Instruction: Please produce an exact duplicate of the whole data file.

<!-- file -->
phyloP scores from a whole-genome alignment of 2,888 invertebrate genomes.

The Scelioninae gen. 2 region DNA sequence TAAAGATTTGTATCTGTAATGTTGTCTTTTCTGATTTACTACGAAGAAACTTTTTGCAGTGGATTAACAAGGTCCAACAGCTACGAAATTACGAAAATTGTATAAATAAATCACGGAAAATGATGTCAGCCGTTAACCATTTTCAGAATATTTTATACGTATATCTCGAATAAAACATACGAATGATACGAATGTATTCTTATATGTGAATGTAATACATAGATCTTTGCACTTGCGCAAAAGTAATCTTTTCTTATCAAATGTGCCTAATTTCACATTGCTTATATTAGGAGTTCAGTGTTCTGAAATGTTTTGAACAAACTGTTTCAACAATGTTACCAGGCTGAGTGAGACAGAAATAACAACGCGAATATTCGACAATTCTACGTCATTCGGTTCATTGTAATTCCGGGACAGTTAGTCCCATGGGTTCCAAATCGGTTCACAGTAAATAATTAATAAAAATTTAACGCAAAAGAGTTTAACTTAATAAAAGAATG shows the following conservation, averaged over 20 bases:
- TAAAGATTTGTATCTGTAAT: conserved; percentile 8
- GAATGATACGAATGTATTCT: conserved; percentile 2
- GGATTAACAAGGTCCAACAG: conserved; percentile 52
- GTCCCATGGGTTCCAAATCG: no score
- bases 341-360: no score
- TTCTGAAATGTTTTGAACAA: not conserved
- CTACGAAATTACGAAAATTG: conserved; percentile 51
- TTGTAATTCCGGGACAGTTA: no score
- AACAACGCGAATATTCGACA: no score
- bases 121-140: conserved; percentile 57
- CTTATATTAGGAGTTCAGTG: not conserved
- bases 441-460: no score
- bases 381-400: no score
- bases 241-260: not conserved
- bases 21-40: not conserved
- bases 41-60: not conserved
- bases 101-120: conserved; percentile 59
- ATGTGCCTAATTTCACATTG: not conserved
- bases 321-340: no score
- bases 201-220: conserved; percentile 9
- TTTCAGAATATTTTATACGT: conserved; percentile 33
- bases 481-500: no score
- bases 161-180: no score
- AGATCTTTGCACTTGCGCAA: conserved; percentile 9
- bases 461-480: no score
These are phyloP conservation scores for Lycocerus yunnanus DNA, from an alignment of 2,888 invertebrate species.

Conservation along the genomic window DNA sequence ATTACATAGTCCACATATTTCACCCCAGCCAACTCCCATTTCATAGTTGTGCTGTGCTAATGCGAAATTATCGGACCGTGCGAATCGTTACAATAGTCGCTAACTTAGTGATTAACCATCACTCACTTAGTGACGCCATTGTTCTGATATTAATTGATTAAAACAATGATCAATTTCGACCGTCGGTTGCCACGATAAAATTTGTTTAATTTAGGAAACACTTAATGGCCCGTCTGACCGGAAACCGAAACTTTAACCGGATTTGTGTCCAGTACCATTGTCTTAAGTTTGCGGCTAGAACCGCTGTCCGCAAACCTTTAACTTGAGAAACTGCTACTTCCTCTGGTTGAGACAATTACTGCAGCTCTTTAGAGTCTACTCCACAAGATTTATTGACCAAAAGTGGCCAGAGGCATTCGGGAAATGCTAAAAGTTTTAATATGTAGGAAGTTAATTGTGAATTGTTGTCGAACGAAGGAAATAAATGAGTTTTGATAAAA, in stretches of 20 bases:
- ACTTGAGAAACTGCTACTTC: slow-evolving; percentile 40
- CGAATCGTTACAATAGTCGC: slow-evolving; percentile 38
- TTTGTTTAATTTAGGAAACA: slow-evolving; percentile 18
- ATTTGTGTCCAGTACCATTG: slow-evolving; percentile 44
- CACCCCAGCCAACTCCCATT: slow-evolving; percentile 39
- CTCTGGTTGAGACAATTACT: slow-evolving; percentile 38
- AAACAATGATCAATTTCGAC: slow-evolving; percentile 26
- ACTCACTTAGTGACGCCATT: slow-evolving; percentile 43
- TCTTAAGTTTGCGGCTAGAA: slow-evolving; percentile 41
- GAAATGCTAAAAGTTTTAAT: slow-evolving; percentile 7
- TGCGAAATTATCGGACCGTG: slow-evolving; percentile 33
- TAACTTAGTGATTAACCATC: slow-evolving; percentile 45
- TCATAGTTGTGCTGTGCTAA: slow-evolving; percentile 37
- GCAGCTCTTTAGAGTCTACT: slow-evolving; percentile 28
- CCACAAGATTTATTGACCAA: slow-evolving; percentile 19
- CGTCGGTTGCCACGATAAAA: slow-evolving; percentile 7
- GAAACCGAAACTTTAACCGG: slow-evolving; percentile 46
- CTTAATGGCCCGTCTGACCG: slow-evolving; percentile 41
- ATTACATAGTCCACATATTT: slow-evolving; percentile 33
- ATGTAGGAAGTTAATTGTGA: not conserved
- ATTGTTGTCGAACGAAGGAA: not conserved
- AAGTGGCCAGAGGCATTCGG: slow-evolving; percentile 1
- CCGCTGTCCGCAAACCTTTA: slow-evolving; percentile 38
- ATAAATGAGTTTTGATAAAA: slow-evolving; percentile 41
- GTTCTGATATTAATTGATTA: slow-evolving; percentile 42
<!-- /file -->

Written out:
phyloP scores from a whole-genome alignment of 2,888 invertebrate genomes.

The Scelioninae gen. 2 region DNA sequence TAAAGATTTGTATCTGTAATGTTGTCTTTTCTGATTTACTACGAAGAAACTTTTTGCAGTGGATTAACAAGGTCCAACAGCTACGAAATTACGAAAATTGTATAAATAAATCACGGAAAATGATGTCAGCCGTTAACCATTTTCAGAATATTTTATACGTATATCTCGAATAAAACATACGAATGATACGAATGTATTCTTATATGTGAATGTAATACATAGATCTTTGCACTTGCGCAAAAGTAATCTTTTCTTATCAAATGTGCCTAATTTCACATTGCTTATATTAGGAGTTCAGTGTTCTGAAATGTTTTGAACAAACTGTTTCAACAATGTTACCAGGCTGAGTGAGACAGAAATAACAACGCGAATATTCGACAATTCTACGTCATTCGGTTCATTGTAATTCCGGGACAGTTAGTCCCATGGGTTCCAAATCGGTTCACAGTAAATAATTAATAAAAATTTAACGCAAAAGAGTTTAACTTAATAAAAGAATG shows the following conservation, averaged over 20 bases:
- TAAAGATTTGTATCTGTAAT: conserved; percentile 8
- GAATGATACGAATGTATTCT: conserved; percentile 2
- GGATTAACAAGGTCCAACAG: conserved; percentile 52
- GTCCCATGGGTTCCAAATCG: no score
- bases 341-360: no score
- TTCTGAAATGTTTTGAACAA: not conserved
- CTACGAAATTACGAAAATTG: conserved; percentile 51
- TTGTAATTCCGGGACAGTTA: no score
- AACAACGCGAATATTCGACA: no score
- bases 121-140: conserved; percentile 57
- CTTATATTAGGAGTTCAGTG: not conserved
- bases 441-460: no score
- bases 381-400: no score
- bases 241-260: not conserved
- bases 21-40: not conserved
- bases 41-60: not conserved
- bases 101-120: conserved; percentile 59
- ATGTGCCTAATTTCACATTG: not conserved
- bases 321-340: no score
- bases 201-220: conserved; percentile 9
- TTTCAGAATATTTTATACGT: conserved; percentile 33
- bases 481-500: no score
- bases 161-180: no score
- AGATCTTTGCACTTGCGCAA: conserved; percentile 9
- bases 461-480: no score
These are phyloP conservation scores for Lycocerus yunnanus DNA, from an alignment of 2,888 invertebrate species.

Conservation along the genomic window DNA sequence ATTACATAGTCCACATATTTCACCCCAGCCAACTCCCATTTCATAGTTGTGCTGTGCTAATGCGAAATTATCGGACCGTGCGAATCGTTACAATAGTCGCTAACTTAGTGATTAACCATCACTCACTTAGTGACGCCATTGTTCTGATATTAATTGATTAAAACAATGATCAATTTCGACCGTCGGTTGCCACGATAAAATTTGTTTAATTTAGGAAACACTTAATGGCCCGTCTGACCGGAAACCGAAACTTTAACCGGATTTGTGTCCAGTACCATTGTCTTAAGTTTGCGGCTAGAACCGCTGTCCGCAAACCTTTAACTTGAGAAACTGCTACTTCCTCTGGTTGAGACAATTACTGCAGCTCTTTAGAGTCTACTCCACAAGATTTATTGACCAAAAGTGGCCAGAGGCATTCGGGAAATGCTAAAAGTTTTAATATGTAGGAAGTTAATTGTGAATTGTTGTCGAACGAAGGAAATAAATGAGTTTTGATAAAA, in stretches of 20 bases:
- ACTTGAGAAACTGCTACTTC: slow-evolving; percentile 40
- CGAATCGTTACAATAGTCGC: slow-evolving; percentile 38
- TTTGTTTAATTTAGGAAACA: slow-evolving; percentile 18
- ATTTGTGTCCAGTACCATTG: slow-evolving; percentile 44
- CACCCCAGCCAACTCCCATT: slow-evolving; percentile 39
- CTCTGGTTGAGACAATTACT: slow-evolving; percentile 38
- AAACAATGATCAATTTCGAC: slow-evolving; percentile 26
- ACTCACTTAGTGACGCCATT: slow-evolving; percentile 43
- TCTTAAGTTTGCGGCTAGAA: slow-evolving; percentile 41
- GAAATGCTAAAAGTTTTAAT: slow-evolving; percentile 7
- TGCGAAATTATCGGACCGTG: slow-evolving; percentile 33
- TAACTTAGTGATTAACCATC: slow-evolving; percentile 45
- TCATAGTTGTGCTGTGCTAA: slow-evolving; percentile 37
- GCAGCTCTTTAGAGTCTACT: slow-evolving; percentile 28
- CCACAAGATTTATTGACCAA: slow-evolving; percentile 19
- CGTCGGTTGCCACGATAAAA: slow-evolving; percentile 7
- GAAACCGAAACTTTAACCGG: slow-evolving; percentile 46
- CTTAATGGCCCGTCTGACCG: slow-evolving; percentile 41
- ATTACATAGTCCACATATTT: slow-evolving; percentile 33
- ATGTAGGAAGTTAATTGTGA: not conserved
- ATTGTTGTCGAACGAAGGAA: not conserved
- AAGTGGCCAGAGGCATTCGG: slow-evolving; percentile 1
- CCGCTGTCCGCAAACCTTTA: slow-evolving; percentile 38
- ATAAATGAGTTTTGATAAAA: slow-evolving; percentile 41
- GTTCTGATATTAATTGATTA: slow-evolving; percentile 42